The secular world tends to think of work narrowly. Work is viewed as separate from spirituality and the holiness of work is often overlooked, even by many men and women of genuine spirituality.

The Catholic vision of work is very different. In Laborem Exercens, Pope John Paul II described work as one of the central characteristics that distinguishes humans from other creatures. “Only man is capable of work, and only man works, at the same time by work occupying his existence on earth. Thus work bears a particular mark of man and of humanity, the mark of a person operating within a community of persons. And this mark decides its interior characteristics; in a sense it constitutes its very nature.”

The source of the view of work as fundamental to human existence is our creation in the image of God and God’s command in Genesis that humans “[b]e fruitful and multiply, and fill the earth and subdue it.” Created in the image of God, human are called to co-create the world with God. It is through work that we participate in the act of creation, making all work (no matter how ordinary) a means by which we fulfill our calling to be in the image of God.

Thus, in the words of the Compendium of the Social Doctrine of the Church, work “is the condition not only for economic development but also for the cultural and moral development of persons, the family, society and the entire human race.”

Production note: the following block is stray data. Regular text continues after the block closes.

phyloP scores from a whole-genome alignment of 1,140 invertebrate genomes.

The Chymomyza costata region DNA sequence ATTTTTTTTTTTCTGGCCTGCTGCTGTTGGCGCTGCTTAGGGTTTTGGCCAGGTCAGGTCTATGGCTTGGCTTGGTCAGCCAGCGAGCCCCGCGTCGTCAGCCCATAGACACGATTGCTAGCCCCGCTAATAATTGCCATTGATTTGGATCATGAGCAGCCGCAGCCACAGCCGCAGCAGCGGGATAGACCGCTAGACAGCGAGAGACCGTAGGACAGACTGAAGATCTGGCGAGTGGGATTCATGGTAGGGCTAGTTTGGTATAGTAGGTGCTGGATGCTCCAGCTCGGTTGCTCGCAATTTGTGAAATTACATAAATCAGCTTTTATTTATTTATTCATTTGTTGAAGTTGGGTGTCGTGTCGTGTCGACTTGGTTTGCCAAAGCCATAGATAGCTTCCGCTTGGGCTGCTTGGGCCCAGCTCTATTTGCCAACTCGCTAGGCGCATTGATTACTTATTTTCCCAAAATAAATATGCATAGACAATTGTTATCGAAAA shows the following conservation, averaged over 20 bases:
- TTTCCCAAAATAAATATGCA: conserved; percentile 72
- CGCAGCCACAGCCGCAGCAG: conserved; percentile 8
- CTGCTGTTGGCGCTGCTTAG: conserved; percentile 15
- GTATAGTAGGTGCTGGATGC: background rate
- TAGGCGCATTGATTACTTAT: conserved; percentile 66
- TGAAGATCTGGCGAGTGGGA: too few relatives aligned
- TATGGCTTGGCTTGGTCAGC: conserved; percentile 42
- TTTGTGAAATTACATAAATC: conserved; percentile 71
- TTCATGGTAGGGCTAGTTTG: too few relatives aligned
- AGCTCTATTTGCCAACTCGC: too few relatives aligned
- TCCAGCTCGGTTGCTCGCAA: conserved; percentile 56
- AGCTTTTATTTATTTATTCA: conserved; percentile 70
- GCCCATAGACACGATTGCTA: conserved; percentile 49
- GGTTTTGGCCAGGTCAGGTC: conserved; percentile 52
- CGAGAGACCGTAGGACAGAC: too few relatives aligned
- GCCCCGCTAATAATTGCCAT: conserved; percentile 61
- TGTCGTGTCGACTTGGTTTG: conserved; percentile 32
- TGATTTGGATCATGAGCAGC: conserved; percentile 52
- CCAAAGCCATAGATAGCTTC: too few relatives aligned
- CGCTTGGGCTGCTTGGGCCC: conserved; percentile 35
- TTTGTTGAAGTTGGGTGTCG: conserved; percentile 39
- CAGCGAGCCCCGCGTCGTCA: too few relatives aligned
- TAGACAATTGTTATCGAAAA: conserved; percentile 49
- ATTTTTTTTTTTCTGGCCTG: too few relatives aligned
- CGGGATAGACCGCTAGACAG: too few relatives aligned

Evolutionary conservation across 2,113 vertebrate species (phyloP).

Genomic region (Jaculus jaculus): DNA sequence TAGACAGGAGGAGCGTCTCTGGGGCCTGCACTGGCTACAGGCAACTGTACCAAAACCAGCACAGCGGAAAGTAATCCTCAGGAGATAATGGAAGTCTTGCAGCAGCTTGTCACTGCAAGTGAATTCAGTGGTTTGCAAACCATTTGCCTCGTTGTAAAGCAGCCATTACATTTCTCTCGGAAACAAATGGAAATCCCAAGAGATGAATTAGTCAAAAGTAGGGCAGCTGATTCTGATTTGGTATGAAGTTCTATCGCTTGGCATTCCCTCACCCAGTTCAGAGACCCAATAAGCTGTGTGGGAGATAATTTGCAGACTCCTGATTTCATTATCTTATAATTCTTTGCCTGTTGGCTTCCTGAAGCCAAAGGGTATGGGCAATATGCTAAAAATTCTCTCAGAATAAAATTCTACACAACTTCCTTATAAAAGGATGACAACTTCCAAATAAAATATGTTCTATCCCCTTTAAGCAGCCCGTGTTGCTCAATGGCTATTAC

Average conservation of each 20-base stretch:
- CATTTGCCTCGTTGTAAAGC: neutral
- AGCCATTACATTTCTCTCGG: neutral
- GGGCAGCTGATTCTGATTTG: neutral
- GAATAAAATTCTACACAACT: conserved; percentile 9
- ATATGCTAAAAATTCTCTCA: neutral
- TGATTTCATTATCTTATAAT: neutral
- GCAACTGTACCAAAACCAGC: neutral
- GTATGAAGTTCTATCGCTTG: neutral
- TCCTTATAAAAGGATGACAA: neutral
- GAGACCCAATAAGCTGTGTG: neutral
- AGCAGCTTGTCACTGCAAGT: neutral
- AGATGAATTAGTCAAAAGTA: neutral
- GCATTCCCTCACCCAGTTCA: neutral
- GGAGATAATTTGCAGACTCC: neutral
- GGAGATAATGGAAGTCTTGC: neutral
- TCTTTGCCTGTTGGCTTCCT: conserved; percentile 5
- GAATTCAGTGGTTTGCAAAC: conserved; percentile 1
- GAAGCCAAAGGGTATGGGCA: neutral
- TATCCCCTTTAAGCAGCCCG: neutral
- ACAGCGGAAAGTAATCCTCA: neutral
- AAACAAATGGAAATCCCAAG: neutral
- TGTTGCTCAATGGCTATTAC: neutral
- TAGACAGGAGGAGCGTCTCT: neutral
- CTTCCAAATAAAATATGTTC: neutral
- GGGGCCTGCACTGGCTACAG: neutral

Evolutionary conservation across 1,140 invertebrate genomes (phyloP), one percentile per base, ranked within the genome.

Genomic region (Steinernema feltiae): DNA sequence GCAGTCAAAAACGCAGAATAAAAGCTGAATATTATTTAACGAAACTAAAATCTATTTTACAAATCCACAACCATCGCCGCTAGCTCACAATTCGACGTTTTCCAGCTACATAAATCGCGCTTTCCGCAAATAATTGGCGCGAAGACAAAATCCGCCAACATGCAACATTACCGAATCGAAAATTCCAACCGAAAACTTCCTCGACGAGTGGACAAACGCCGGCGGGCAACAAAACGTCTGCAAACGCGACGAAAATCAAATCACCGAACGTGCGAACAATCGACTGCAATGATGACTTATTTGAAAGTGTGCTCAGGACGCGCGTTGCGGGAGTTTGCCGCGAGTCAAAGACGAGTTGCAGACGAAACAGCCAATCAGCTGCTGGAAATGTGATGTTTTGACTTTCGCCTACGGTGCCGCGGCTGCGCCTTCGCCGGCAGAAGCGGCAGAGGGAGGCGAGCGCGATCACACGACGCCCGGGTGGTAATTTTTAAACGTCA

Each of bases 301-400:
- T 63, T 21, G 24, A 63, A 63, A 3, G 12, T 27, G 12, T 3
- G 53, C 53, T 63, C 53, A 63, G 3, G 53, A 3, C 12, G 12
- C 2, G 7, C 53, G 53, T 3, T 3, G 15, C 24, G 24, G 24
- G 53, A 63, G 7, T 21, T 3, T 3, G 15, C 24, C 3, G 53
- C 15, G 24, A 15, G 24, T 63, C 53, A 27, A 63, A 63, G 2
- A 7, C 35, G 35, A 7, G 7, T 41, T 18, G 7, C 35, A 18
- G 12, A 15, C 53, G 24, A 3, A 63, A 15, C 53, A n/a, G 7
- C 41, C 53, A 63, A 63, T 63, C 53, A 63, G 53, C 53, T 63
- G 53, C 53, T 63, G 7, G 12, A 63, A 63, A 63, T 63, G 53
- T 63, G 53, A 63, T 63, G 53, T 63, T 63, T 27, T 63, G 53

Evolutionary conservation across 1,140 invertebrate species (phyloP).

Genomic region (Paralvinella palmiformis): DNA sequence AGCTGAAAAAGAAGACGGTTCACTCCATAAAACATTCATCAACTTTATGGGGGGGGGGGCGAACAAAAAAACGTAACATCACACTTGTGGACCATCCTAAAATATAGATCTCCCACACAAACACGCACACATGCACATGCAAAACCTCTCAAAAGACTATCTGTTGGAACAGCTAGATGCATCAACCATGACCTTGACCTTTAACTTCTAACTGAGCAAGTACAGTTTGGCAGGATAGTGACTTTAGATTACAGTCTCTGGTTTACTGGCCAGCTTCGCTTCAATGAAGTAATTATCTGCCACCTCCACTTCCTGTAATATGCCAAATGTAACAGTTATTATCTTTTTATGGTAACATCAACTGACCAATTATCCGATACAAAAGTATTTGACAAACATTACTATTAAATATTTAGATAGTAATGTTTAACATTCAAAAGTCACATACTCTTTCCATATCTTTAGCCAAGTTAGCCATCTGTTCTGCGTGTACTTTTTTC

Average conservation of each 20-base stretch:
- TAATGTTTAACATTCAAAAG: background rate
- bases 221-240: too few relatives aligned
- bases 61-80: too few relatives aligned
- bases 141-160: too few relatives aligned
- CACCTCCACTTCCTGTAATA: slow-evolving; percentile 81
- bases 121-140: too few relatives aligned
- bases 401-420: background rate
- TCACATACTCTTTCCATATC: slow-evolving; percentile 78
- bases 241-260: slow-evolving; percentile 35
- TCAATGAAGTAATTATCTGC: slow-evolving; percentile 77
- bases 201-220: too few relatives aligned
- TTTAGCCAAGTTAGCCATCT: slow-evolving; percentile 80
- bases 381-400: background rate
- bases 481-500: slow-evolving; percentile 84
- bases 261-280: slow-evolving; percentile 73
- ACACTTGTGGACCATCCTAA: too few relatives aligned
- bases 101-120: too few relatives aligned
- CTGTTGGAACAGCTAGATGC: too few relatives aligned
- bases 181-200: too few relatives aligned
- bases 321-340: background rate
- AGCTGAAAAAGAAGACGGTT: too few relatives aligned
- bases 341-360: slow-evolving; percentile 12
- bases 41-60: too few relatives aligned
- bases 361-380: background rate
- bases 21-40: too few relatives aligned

May the Lord bless all of our work and may we be nourished by the awareness that all our work is holy.

Saintliness: A Universal Call

There are some who view saintliness as a quality reserved for a special few, a privilege beyond the reach of ordinary persons. During his general audience yesterday, Pope Benedict rejected this idea, calling saintliness “the universal vocation of those who are baptized.” The lesson of the saints, he said is that “holiness is not a luxury,” but rather “the common destiny” of all who are called to be children of God.

In his talk, the Pope talked about the importance of studying the lives of the saints. This is something that seems to have fallen out of favor with many Catholics. Having received a Catholic school education in the 1960s, we were steeped in stories of the lives of the saints. When I taught seventh grade religious instruction several years ago, however, I was staggered by how few saints my students had even the barest familiarity with.

For me, there are any number of saints who are a source of tremendous inspiration. And a significant part of what is so inspiring is the realization that so many of those we call saints were quite ordinary human beings, beings as flawed as the rest of us. (For a fun read, pick up a copy of Saints Behaving Badly, by Thomas Craughwell, subtitled: The Cutthroats, Crooks, Trollops, Con Men, and Devil Worhippers Who Became Saints.) But through the grace of God – our God who so often writes straight with crooked lines – they were able to do tremendous things.